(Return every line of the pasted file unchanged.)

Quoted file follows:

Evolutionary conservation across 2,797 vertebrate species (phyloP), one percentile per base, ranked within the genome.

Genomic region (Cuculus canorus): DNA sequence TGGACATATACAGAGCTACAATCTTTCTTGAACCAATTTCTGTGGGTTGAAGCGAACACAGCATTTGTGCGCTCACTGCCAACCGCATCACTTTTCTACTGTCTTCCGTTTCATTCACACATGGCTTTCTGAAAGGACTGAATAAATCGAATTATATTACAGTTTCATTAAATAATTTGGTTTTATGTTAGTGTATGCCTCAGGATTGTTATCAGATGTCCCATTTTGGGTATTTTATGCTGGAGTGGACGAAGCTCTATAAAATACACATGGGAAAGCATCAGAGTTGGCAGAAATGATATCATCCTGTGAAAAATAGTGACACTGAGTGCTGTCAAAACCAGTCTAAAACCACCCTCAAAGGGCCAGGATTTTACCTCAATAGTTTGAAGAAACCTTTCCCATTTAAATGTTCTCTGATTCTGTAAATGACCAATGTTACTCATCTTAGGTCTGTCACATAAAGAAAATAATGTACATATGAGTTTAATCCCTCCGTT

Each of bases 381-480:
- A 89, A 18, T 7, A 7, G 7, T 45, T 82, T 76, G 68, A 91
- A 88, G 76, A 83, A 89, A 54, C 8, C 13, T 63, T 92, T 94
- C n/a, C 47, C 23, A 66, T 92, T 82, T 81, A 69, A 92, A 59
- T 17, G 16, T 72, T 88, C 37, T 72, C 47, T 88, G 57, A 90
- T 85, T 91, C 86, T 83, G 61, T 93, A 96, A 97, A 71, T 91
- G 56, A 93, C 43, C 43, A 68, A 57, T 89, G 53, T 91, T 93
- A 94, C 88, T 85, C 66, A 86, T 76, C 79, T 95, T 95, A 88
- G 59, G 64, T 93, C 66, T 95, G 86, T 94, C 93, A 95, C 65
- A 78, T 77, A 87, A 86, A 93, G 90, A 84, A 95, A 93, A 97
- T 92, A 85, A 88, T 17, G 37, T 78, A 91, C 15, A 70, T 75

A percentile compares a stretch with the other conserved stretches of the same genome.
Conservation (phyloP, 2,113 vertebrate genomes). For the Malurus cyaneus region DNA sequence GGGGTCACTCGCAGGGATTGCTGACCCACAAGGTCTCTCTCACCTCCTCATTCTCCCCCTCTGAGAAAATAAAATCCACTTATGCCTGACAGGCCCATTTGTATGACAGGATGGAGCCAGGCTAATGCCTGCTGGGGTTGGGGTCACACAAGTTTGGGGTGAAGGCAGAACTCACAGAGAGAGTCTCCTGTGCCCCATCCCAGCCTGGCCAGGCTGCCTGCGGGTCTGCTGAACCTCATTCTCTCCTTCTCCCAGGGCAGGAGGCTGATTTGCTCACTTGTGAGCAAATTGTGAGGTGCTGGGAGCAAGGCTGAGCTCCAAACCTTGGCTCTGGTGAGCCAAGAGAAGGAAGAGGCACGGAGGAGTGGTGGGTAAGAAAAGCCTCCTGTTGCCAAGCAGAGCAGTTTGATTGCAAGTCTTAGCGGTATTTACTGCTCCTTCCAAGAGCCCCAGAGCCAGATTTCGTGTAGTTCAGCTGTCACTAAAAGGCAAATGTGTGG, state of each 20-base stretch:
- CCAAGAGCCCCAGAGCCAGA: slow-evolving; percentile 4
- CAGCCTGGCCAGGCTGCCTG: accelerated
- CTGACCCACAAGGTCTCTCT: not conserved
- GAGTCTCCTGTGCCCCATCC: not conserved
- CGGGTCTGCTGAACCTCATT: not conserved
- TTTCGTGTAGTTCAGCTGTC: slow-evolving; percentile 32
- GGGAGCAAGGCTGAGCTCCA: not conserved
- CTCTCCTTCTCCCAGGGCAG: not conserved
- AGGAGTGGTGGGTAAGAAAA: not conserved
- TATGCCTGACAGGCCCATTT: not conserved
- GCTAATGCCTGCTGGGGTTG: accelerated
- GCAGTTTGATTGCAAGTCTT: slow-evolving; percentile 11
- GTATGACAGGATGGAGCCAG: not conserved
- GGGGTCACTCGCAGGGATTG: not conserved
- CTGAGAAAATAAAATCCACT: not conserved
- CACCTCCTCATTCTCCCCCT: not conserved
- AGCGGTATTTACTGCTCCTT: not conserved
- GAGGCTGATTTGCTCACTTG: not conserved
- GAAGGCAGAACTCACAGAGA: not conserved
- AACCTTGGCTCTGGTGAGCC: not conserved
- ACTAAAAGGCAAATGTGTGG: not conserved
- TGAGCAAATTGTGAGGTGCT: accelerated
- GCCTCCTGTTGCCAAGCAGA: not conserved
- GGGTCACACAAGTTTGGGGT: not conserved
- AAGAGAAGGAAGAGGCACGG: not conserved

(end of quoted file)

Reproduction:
Evolutionary conservation across 2,797 vertebrate species (phyloP), one percentile per base, ranked within the genome.

Genomic region (Cuculus canorus): DNA sequence TGGACATATACAGAGCTACAATCTTTCTTGAACCAATTTCTGTGGGTTGAAGCGAACACAGCATTTGTGCGCTCACTGCCAACCGCATCACTTTTCTACTGTCTTCCGTTTCATTCACACATGGCTTTCTGAAAGGACTGAATAAATCGAATTATATTACAGTTTCATTAAATAATTTGGTTTTATGTTAGTGTATGCCTCAGGATTGTTATCAGATGTCCCATTTTGGGTATTTTATGCTGGAGTGGACGAAGCTCTATAAAATACACATGGGAAAGCATCAGAGTTGGCAGAAATGATATCATCCTGTGAAAAATAGTGACACTGAGTGCTGTCAAAACCAGTCTAAAACCACCCTCAAAGGGCCAGGATTTTACCTCAATAGTTTGAAGAAACCTTTCCCATTTAAATGTTCTCTGATTCTGTAAATGACCAATGTTACTCATCTTAGGTCTGTCACATAAAGAAAATAATGTACATATGAGTTTAATCCCTCCGTT

Each of bases 381-480:
- A 89, A 18, T 7, A 7, G 7, T 45, T 82, T 76, G 68, A 91
- A 88, G 76, A 83, A 89, A 54, C 8, C 13, T 63, T 92, T 94
- C n/a, C 47, C 23, A 66, T 92, T 82, T 81, A 69, A 92, A 59
- T 17, G 16, T 72, T 88, C 37, T 72, C 47, T 88, G 57, A 90
- T 85, T 91, C 86, T 83, G 61, T 93, A 96, A 97, A 71, T 91
- G 56, A 93, C 43, C 43, A 68, A 57, T 89, G 53, T 91, T 93
- A 94, C 88, T 85, C 66, A 86, T 76, C 79, T 95, T 95, A 88
- G 59, G 64, T 93, C 66, T 95, G 86, T 94, C 93, A 95, C 65
- A 78, T 77, A 87, A 86, A 93, G 90, A 84, A 95, A 93, A 97
- T 92, A 85, A 88, T 17, G 37, T 78, A 91, C 15, A 70, T 75

A percentile compares a stretch with the other conserved stretches of the same genome.
Conservation (phyloP, 2,113 vertebrate genomes). For the Malurus cyaneus region DNA sequence GGGGTCACTCGCAGGGATTGCTGACCCACAAGGTCTCTCTCACCTCCTCATTCTCCCCCTCTGAGAAAATAAAATCCACTTATGCCTGACAGGCCCATTTGTATGACAGGATGGAGCCAGGCTAATGCCTGCTGGGGTTGGGGTCACACAAGTTTGGGGTGAAGGCAGAACTCACAGAGAGAGTCTCCTGTGCCCCATCCCAGCCTGGCCAGGCTGCCTGCGGGTCTGCTGAACCTCATTCTCTCCTTCTCCCAGGGCAGGAGGCTGATTTGCTCACTTGTGAGCAAATTGTGAGGTGCTGGGAGCAAGGCTGAGCTCCAAACCTTGGCTCTGGTGAGCCAAGAGAAGGAAGAGGCACGGAGGAGTGGTGGGTAAGAAAAGCCTCCTGTTGCCAAGCAGAGCAGTTTGATTGCAAGTCTTAGCGGTATTTACTGCTCCTTCCAAGAGCCCCAGAGCCAGATTTCGTGTAGTTCAGCTGTCACTAAAAGGCAAATGTGTGG, state of each 20-base stretch:
- CCAAGAGCCCCAGAGCCAGA: slow-evolving; percentile 4
- CAGCCTGGCCAGGCTGCCTG: accelerated
- CTGACCCACAAGGTCTCTCT: not conserved
- GAGTCTCCTGTGCCCCATCC: not conserved
- CGGGTCTGCTGAACCTCATT: not conserved
- TTTCGTGTAGTTCAGCTGTC: slow-evolving; percentile 32
- GGGAGCAAGGCTGAGCTCCA: not conserved
- CTCTCCTTCTCCCAGGGCAG: not conserved
- AGGAGTGGTGGGTAAGAAAA: not conserved
- TATGCCTGACAGGCCCATTT: not conserved
- GCTAATGCCTGCTGGGGTTG: accelerated
- GCAGTTTGATTGCAAGTCTT: slow-evolving; percentile 11
- GTATGACAGGATGGAGCCAG: not conserved
- GGGGTCACTCGCAGGGATTG: not conserved
- CTGAGAAAATAAAATCCACT: not conserved
- CACCTCCTCATTCTCCCCCT: not conserved
- AGCGGTATTTACTGCTCCTT: not conserved
- GAGGCTGATTTGCTCACTTG: not conserved
- GAAGGCAGAACTCACAGAGA: not conserved
- AACCTTGGCTCTGGTGAGCC: not conserved
- ACTAAAAGGCAAATGTGTGG: not conserved
- TGAGCAAATTGTGAGGTGCT: accelerated
- GCCTCCTGTTGCCAAGCAGA: not conserved
- GGGTCACACAAGTTTGGGGT: not conserved
- AAGAGAAGGAAGAGGCACGG: not conserved